As I concluded some small talk with a friend this morning, he turned to go but then whirled around and said, “Interesting report by The Lens yesterday.”

He didn’t have to elaborate. I knew he referred to the article about New Orleans Police Department’s delay in issuing a statement on Mike Ainsworth, the Good Samaritan who was shot while he tried to stop a carjacker in Algiers on Wednesday. Ainsworth died shortly after being shot in the chest, on a lawn in front of his two sons. NOPD procedure is to publicize the arrest history of homicide victims, and The Lens story noted that Ainsworth had prior arrests and a guilty plea.

So I pre-emptively emphasized to my friend that the crux of the Lens story was about the delay in the release of the victim’s arrest record, not the arrest record itself.

“Oh,” my friend said. “So it was about the absurdity of the NOPD policy? Before, I was like, ‘Who cares if years ago the guy did drugs?’ ”

And that’s precisely the point. My friend doesn’t care. I don’t care. But the NOPD does care, and they want you to care about a dead man’s arrest record.

The afternoon the news broke about Ainsworth, former mayoral candidate James Perry tweeted “Chief Serpas, does the victim have a record?” Perry wasn’t trying to disrespect the victim. Rather, Perry’s question highlighted an absurd practice by police Superintendent Ronal Serpas. I was surprised it didn’t gain more traction.

Then The Lens story came out, and not long after that, the NOPD sent out their release, detailing Ainsworth’s record.

Often, charged emotions in the wake of terrible circumstances leads to careless reading. Some Lens commenters attacked reporter Karen Gadbois for her story. Another tweeted that the story made him “want to take a shower.”

Like my friend, they didn’t seem to recognize the larger context of the story: the police department regularly releases this information about murder victims’ arrest history. Before the body has been buried – sometimes before it’s even been taken from the scene – officials want everyone to know a murder victim’s specific arrest record going back 25 years.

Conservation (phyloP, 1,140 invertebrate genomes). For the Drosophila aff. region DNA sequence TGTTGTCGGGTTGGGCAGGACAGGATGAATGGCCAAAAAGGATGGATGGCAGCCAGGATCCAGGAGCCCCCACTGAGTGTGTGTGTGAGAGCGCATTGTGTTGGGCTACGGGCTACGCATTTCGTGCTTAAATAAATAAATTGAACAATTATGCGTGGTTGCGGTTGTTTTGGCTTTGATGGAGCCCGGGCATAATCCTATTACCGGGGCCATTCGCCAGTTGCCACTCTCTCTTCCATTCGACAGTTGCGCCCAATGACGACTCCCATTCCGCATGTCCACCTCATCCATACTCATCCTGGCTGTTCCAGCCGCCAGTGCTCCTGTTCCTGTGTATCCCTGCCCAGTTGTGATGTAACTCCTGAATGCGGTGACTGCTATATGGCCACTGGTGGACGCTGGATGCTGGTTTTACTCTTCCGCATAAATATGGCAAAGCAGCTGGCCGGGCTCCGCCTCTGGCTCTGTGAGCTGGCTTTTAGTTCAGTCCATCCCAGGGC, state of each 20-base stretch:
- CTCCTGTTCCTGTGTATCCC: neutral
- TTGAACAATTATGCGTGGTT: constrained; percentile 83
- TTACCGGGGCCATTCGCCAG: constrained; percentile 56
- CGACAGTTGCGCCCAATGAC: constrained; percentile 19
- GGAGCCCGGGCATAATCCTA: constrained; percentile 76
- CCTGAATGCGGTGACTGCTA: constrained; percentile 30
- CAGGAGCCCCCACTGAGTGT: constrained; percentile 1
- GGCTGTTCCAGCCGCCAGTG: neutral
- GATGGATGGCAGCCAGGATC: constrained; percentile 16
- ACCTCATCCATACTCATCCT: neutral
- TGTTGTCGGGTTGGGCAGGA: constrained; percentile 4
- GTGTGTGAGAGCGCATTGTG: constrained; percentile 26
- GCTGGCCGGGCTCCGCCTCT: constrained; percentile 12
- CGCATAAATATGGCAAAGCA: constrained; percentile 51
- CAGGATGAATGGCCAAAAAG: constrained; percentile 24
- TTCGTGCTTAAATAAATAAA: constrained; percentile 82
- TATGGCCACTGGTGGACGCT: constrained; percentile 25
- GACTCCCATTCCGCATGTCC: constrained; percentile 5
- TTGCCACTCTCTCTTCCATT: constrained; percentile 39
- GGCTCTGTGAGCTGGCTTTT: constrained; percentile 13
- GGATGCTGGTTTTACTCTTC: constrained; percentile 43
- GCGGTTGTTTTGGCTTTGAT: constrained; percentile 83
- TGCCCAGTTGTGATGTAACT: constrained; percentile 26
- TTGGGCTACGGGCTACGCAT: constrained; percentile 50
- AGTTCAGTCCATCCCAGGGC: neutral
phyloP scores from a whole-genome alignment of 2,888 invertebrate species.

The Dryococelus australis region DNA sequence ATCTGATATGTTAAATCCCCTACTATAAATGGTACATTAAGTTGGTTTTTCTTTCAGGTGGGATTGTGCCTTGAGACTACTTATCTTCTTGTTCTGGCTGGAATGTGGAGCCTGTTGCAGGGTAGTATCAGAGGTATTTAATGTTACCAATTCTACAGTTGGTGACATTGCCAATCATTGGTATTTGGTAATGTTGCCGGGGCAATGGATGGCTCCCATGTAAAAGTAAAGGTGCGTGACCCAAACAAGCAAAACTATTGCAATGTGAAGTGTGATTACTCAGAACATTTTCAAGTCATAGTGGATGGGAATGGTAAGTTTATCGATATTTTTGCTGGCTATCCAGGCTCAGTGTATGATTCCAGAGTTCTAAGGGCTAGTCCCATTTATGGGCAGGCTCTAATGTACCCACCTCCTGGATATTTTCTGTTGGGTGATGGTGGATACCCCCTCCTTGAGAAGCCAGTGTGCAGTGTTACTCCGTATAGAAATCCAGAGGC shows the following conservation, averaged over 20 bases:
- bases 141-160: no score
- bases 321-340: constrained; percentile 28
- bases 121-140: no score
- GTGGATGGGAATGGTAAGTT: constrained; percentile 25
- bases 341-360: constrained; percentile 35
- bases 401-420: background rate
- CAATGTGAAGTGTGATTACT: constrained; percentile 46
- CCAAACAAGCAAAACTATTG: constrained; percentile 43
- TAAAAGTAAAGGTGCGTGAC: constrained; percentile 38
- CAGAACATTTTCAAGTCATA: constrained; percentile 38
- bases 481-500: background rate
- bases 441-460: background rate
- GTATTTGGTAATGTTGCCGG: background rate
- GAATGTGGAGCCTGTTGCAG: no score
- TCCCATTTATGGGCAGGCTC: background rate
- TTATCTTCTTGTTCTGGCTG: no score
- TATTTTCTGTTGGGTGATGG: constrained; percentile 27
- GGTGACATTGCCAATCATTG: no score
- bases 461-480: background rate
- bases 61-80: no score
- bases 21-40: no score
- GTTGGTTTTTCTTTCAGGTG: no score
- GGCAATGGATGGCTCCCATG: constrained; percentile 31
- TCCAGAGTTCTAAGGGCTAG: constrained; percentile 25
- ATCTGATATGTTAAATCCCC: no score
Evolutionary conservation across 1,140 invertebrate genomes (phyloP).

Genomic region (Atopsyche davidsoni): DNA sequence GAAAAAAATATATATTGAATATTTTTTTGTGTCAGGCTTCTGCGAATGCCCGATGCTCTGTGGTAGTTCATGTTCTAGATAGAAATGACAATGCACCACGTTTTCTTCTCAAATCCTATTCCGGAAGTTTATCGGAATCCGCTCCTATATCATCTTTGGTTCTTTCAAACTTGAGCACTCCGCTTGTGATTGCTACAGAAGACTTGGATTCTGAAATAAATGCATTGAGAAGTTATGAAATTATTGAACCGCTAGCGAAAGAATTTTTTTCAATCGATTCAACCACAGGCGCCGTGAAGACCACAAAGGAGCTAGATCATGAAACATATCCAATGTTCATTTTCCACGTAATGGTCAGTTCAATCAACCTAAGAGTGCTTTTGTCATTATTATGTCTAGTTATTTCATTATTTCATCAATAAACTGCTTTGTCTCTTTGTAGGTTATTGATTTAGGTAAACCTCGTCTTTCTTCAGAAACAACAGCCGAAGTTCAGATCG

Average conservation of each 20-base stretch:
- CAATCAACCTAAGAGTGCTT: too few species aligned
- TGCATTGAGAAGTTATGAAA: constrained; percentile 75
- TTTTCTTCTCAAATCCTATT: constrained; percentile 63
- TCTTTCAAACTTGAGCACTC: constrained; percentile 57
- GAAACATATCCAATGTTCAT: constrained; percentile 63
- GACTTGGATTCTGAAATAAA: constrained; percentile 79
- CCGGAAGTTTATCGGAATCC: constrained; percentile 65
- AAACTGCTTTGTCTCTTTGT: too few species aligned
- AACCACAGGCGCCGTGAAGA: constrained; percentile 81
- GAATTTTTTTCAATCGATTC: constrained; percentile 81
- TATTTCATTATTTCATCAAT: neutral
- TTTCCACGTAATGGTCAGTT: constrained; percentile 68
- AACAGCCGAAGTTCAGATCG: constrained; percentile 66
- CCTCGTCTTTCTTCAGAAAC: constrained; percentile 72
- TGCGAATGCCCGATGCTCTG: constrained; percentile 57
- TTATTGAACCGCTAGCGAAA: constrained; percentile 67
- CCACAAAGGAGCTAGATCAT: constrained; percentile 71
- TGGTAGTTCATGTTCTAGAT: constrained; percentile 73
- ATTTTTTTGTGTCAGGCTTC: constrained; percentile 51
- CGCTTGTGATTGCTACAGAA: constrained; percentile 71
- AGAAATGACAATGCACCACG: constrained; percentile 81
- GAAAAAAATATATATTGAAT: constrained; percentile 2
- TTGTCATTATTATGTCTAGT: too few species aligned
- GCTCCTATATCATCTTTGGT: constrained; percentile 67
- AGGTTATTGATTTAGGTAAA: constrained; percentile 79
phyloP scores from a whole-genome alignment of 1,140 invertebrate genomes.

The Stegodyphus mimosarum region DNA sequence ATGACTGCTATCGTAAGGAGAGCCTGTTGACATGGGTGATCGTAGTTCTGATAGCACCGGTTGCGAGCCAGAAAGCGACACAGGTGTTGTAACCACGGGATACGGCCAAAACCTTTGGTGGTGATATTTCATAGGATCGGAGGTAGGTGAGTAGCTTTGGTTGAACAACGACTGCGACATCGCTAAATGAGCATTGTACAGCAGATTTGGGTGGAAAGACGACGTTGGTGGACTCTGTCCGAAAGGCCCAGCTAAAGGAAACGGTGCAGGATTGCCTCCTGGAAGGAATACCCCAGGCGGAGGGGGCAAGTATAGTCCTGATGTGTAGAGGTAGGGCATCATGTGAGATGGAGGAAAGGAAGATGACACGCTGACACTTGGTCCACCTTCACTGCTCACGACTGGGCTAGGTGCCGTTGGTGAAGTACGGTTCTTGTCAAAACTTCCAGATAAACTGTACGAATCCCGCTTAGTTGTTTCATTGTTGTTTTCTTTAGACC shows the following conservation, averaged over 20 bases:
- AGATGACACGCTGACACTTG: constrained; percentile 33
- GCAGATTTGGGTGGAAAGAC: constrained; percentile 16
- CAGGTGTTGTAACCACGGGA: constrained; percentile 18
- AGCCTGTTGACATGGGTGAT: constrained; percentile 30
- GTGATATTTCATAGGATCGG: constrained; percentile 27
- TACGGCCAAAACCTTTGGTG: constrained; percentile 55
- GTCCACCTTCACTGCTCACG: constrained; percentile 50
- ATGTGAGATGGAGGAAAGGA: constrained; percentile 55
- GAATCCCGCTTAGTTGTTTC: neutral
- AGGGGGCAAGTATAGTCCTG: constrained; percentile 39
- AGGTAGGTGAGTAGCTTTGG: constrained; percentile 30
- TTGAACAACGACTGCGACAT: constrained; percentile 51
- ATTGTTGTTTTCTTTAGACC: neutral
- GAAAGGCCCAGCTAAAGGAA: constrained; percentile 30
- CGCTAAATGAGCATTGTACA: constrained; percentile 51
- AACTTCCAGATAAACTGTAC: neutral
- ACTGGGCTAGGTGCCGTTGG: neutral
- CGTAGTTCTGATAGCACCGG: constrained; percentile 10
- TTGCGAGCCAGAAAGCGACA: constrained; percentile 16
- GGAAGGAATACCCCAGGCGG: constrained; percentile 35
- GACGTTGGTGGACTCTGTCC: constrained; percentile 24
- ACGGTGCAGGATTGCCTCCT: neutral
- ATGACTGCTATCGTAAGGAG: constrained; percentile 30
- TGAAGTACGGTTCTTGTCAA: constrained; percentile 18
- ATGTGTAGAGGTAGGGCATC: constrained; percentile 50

Serpas claims sharing this data helps “educate us all on what we need to look at to fix the problem.”

His department has said that law-abiders’ personal safety would most likely be “absolutely fine” if they don’t have an arrest record. However, in the case of Ainsworth, there was a delay to “educate” the populace about his record. Ainsworth, a white man who had previous drug-related arrests, had been deemed a hero. The NOPD statement released the victim’s arrest history only after The Lens published a story about the delay.

The NOPD accounted for the delay by saying they had been focused on getting a composite sketch of the killer out to the public. This made me wonder: does the sketch artist handle the press releases, as well?

Serpas says, “We put these things to the public so we can understand the gravity of the case.”

I think a homicide case, by nature, carries a sufficient amount of “gravity” on its own. Informing the public that the victim had been arrested for pot back in the 1990’s won’t do much to help that.

On its Facebook page, ProjectNola reprinted the police press release about Ainsworth, but omitted the arrest record to show respect to the family. They asked their readers to air their views on the NOPD policy, and the response was overwhelmingly negative. I’d wager that a scientific citywide poll about the policy would yield similar results.